Sun Sentinel Palm Beach Edition

Florida executes man for murder while a fugitive

- By Brendan Farrington

Florida executed a man on Thursday for murdering a woman in 1990 after he escaped from prison, stabbing her to death in a shopping mall parking lot in an attempted carjacking.

Donald Dillbeck, 59, was pronounced dead at 6:13 p.m. after receiving a lethal injection, the governor’s office said. He had been convicted in the murder of Faye Vann, 44, in Tallahasse­e, near the state Capitol.

The execution was Florida’s first in nearly four years and the third under Republican Gov. Ron DeSantis. By comparison, his immediate predecesso­r, current U.S. Republican Sen. Rick Scott, oversaw 28 executions.

The curtain between the death chamber and the viewing room opened at 6 p.m. Thursday. When asked if he had any last words, Dillbeck said: “I know I hurt people when I was young. I really messed up.” He also criticized DeSantis.

The execution began at 6:02 p.m., and Dillbeck closed his eyes shortly thereafter. He breathed deeply for a few minutes while his body shook. By 6:07 p.m., his mouth hung open, and he appeared to stop breathing.

Dillbeck was 15 when he stabbed a man in Indiana while trying to steal a CB radio, court records show. He fled to Florida, where Lee County Deputy Dwight Lynn Hall found him in a Fort Myers Beach parking lot. While Hall was searching him, Dillbeck hit the deputy in the groin and ran. Hall tackled him and, as the two wrestled, Dillbeck took Hall’s gun and shot him twice.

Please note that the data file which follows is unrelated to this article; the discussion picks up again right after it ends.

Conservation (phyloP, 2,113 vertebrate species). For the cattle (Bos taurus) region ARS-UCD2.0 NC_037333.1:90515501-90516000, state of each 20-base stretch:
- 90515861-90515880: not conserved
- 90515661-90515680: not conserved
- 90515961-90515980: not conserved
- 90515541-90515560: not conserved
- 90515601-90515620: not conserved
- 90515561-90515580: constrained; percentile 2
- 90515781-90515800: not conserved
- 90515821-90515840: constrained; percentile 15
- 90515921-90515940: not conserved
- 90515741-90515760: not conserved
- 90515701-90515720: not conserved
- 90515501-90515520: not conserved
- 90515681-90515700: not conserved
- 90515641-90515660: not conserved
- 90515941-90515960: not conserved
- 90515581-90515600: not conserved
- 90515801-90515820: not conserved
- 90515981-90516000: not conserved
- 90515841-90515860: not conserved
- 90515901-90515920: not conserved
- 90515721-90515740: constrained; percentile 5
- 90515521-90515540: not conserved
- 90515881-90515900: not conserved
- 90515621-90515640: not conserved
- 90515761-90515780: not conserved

Dillbeck was 11 years into a life sentence for killing the deputy when he walked away from a work release assignment catering a meal for a seniors event, according to court records. He then bought a paring knife and walked to Tallahasse­e.

Vann was waiting for her

family when Dillbeck approached her car with the knife and demanded a ride, saying he’d forgotten how to drive, court records show.

Vann honked the horn, tried to drive off and fought back that Sunday afternoon, but Dillbeck stabbed her more than 20 times and slit her throat, the court records say. He crashed the car a short time later and was captured after running from the scene.

Despite a prior escape attempt and an assault on another prisoner, Dillbeck had been placed in a minimum security facility. At the time, a furious Republican Gov. Bob Martinez fired three correction­s officials and sought to implement rules to make sure prisoners with life sentences would be held in more secure settings.

Florida’s Supreme Court earlier this month denied appeals claiming he shouldn’t be put to death because he suffers from fetal alcohol syndrome and it was cruel and unusual to keep him on death row for more than 30 years before his death warrant was signed. The U.S. Supreme Court denied his appeals Wednesday afternoon.

DeSantis, who was reelected last November and who is considered a potential 2024 presidenti­al candidate, was quiet on the death penalty during his first term. His office refused to answer repeated phone calls and emails about the lack of warrants signed since 2019. DeSantis also cut off an Associated Press reporter who asked about the long pause in executions and didn’t answer the question.

But DeSantis criticized a Broward County jury’s failure to sentence Nikolas Cruz to death for fatally shooting 17 students and faculty at a Parkland high school, and has since said he wants to change a 2017 state law that requires a unanimous jury recommenda­tion to impose the death penalty so that one or two jurors can’t affect the sentence.

Since the U.S. Supreme Court reinstated the death penalty in 1976, Florida has been one of the most active states in carrying out executions.

Democratic Gov. Bob Graham oversaw 16 executions between 1979 and 1987. Martinez oversaw nine in his one term in office, Democratic Gov. Lawton Chiles oversaw 18, and 21 prisoners were executed under Republican Gov. Jeb Bush. Gov. Charlie Crist oversaw five executions in his single term in office.

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